By the compactness of , , we get that is relatively compact in for every and is equicontinuous on , which implies that is precompact in .

By the same reasoning, is precompact in .

For , we claim that is Lipschitz continuous with constant . In fact, (H3) implies that for every and ,

(331)

that is,

(332)

Therefore, is Lipschitz continuous with constant .

Clearly, is precompact in , and so is in .

Thus, by (3.29) and Lemma 2.4, we obtain

(333)

By (3.6), , which implies . Consequently, is precompact in .

Step 2.

is precompact in .

For , let

(334)

and define by

(335)

By (H3), is well defined and for , we have

(336)

So, for , , we have

(337)

where

(338)

According to the proof of Step 1, we know that

(339)

are all precompact in and is Lipschitz continuous with constant .

Next, we will show that is precompact in . Firstly, it is easy to see that is precompact in . Thus according to Lemma 2.3, it remains to prove that

(340)

is precompact in . And, we recall that , , which means that

(341)

By Step 1, is precompact in . Without loss of generality, we may suppose that

(342)

Therefore, , as in . Thus, by the continuity of and , we get

(343)

as , which implies that is relatively compact in . And, for , by the compactness of , , is also relatively compact in . Therefore, is relatively compact in for every .

Next, for , we have

(344)

Thus, the set is equicontinuous on due to the compactness of and the strong continuity of operator , . By the Arzela-Ascoli theorem, we conclude that is precompact in . Therefore, is precompact in .

Thus, by Lemma 2.4, we obtain

(345)

By (3.6), , which implies . Consequently, is precompact in .

Step 3.

The same idea can be used to prove the compactness of in for , where . This completes the proof.

Proof of Theorem 3.1.

For , , let

(346)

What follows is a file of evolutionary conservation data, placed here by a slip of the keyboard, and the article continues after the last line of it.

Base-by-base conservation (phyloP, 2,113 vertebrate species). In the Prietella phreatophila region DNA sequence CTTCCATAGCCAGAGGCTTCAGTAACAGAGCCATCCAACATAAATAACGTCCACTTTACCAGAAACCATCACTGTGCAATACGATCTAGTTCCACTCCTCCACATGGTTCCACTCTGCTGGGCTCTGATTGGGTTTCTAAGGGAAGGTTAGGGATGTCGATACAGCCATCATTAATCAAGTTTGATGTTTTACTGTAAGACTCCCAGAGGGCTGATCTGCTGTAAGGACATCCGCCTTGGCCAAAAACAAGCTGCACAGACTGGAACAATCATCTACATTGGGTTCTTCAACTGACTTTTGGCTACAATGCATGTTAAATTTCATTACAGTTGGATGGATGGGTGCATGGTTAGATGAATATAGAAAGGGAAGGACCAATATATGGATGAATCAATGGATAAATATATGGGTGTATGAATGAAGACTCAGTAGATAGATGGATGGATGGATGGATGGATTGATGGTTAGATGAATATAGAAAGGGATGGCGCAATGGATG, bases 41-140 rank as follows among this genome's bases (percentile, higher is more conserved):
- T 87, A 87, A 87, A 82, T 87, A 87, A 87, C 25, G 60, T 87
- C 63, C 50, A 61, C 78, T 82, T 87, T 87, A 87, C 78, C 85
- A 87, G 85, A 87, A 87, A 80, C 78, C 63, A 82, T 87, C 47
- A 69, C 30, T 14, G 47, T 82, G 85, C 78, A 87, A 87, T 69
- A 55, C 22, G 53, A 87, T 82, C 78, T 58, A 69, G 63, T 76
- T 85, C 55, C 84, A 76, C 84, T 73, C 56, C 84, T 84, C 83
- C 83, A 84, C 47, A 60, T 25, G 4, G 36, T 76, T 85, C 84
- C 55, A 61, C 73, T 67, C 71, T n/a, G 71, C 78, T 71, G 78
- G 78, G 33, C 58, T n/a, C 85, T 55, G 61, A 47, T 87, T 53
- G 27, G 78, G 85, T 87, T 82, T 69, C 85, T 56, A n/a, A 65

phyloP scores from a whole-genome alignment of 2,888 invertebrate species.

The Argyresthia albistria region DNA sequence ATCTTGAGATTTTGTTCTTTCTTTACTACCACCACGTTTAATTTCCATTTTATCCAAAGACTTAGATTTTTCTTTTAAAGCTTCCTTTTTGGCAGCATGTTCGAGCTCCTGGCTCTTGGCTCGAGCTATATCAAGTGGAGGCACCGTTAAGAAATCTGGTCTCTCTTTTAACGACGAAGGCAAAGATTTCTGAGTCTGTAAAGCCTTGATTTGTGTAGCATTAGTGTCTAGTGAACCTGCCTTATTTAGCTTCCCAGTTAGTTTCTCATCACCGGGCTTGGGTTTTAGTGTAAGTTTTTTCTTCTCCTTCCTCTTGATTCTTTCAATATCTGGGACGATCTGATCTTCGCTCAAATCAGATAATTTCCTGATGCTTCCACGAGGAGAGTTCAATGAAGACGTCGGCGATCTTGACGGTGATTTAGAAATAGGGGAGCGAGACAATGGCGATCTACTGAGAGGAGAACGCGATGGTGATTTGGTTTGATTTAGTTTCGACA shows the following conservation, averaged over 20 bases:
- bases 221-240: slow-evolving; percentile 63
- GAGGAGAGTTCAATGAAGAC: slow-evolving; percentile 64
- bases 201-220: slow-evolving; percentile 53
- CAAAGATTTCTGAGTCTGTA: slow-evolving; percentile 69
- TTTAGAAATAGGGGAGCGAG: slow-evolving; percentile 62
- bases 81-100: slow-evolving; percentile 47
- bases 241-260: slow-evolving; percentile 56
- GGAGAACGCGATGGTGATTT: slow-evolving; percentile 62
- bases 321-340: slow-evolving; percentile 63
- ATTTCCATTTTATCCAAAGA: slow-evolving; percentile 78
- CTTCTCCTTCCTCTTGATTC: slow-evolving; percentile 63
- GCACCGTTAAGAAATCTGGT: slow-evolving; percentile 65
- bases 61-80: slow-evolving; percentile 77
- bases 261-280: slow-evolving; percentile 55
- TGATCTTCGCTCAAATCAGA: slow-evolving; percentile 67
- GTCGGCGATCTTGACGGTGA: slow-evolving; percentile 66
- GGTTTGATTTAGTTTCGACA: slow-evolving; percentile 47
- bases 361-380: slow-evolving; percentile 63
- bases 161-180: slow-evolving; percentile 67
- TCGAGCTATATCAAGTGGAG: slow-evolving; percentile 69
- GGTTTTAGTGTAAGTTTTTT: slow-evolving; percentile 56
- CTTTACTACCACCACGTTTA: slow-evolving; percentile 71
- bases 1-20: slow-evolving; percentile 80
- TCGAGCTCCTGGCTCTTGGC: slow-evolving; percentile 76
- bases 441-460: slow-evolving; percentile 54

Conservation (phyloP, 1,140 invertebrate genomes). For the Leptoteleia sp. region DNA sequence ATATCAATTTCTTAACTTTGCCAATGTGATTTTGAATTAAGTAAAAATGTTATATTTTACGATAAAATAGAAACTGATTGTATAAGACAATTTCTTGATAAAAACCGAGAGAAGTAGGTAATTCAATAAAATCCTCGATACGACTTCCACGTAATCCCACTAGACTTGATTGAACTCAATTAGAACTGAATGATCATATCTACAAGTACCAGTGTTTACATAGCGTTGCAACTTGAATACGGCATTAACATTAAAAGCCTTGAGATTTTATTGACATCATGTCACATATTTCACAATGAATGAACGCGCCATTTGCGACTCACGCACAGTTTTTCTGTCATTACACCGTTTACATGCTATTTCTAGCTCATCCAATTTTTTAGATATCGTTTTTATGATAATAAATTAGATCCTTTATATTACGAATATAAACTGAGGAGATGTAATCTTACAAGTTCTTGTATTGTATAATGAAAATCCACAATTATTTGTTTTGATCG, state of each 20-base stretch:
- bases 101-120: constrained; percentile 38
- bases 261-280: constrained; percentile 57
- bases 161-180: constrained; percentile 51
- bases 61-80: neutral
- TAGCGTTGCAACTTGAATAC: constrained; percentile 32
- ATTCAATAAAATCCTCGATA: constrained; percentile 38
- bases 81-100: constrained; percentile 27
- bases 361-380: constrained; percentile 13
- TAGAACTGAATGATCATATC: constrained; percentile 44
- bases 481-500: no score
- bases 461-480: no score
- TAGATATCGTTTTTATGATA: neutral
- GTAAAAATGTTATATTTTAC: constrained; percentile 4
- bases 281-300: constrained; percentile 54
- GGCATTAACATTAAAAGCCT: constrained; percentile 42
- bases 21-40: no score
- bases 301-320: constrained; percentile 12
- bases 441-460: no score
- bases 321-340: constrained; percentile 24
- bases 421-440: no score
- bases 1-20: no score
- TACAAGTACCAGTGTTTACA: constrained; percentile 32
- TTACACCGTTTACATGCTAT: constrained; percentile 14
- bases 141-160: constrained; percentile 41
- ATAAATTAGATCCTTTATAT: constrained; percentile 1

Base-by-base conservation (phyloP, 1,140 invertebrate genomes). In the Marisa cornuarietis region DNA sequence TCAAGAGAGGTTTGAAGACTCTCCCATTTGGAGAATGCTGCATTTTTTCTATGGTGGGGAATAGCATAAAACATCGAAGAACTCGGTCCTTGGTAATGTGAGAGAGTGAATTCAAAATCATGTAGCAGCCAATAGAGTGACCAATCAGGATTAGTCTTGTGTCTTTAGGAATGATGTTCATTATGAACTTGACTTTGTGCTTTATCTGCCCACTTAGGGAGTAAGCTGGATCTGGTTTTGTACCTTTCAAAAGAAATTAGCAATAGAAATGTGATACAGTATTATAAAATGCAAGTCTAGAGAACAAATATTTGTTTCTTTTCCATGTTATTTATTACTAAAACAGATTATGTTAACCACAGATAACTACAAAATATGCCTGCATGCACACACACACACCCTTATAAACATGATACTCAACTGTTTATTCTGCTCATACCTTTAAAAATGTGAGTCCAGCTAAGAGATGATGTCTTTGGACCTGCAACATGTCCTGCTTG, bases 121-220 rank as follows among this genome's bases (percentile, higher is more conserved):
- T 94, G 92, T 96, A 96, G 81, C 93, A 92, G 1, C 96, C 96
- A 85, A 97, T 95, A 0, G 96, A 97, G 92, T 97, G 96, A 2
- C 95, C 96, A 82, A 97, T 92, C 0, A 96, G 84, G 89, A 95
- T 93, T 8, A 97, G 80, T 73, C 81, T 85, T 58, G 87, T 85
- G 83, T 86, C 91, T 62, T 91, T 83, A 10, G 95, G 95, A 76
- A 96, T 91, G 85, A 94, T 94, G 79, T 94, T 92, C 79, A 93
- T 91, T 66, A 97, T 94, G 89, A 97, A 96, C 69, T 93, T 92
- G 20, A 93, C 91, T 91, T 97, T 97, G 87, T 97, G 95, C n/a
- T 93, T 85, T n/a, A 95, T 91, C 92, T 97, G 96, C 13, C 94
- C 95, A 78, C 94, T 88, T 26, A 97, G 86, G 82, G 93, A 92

where comes from the condition (H2). Then, by condition (H2), .

By Lemma 3.3, without loss of generality, we may suppose that , as . Thus, by the continuity of and , we get

(347)

as . Thus,

(348)

is precompact in . Moreover, and are both precompact in . And is Lipschitz continuous with constant . Note that

(349)

Therefore, by Lemma 2.4, we know that the set is precompact in . Without loss of generality, we may suppose that in . On the other hand, we also have

(350)

Letting in both sides, we obtain

(351)

which implies that is a mild solution of the nonlocal impulsive problem (1.1). This completes the proof.

Remark 3.4.

From Lemma 3.3 and the above proof, it is easy to see that we can also prove Theorem 3.1 by showing that is precompact in .

The following results are immediate consequences of Theorem 3.5.

Theorem 3.5.

Assume (H1), (H3)–(H5) hold. If , then the impulsive Cauchy problem (1.1) has at least one mild solution on , provided

(352)

Theorem 3.6.

Assume (H1), (H2), (H4), and (H5) hold. If , then the nonlocal impulsive problem (1.1) has at least one mild solution on , provided .

Theorem 3.7.

Assume (H1), (H4), and (H5) hold. If , then the impulsive problem (1.1) has at least one mild solution on , provided .

Remark 3.8.

Theorems  3.5-3.6 are new even for many special cases discussed before, since neither the Lipschitz continuity nor compactness assumption on the impulsive functions is required.

4. Application

In this section, to illustrate our abstract result, we consider the following differential system:

(41)

where , are given real numbers for , , and and are functions to be specified below.

To treat the above system, we take with the norm and we consider the operator defined by

(42)

with domain

(43)

The operator is the infinitesimal generator of an analytic compact semigroup on . Moreover, has a discrete spectrum, the eigenvalues are , , with the corresponding normalized eigenvectors , and the following properties are satisfied.

(a)If , then .

(b)For each , . Moreover, for all .

(c)For each , . In particular, .

(d) is given by with the domain .

Assume the following.

(1)The function is continuously differential with for , , and there exists a real number such that for , . Moreover,

(44)

(2)For each , is continuous, and for each , is measurable and, there exists a function such that for a.e. and all .

(3) is a continuous function for each , and there exist positive numbers such that for any and .

Define and , respectively, as follows. For ,

(45)

From the definition of and assumption (1), it follows that

(46)

Thus, system (4.1) can be transformed into the abstract problem (1.1), and conditions (H2), (H3), (H4), and (H5) are satisfied with

(47)

If (3.6) holds (it holds when the related constants are small), then according to Theorem 3.1, the problem (4.1) has at least one mild solution in .

Acknowledgments

The authors would like to thank the referees for helpful comments and suggestions. J. Liang acknowledges support from the NSF of China (10771202) and the Specialized Research Fund for the Doctoral Program of Higher Education of China (2007035805). Z. Fan acknowledges support from the NSF of China (11001034) and the Research Fund for Shanghai Postdoctoral Scientific Program (10R21413700).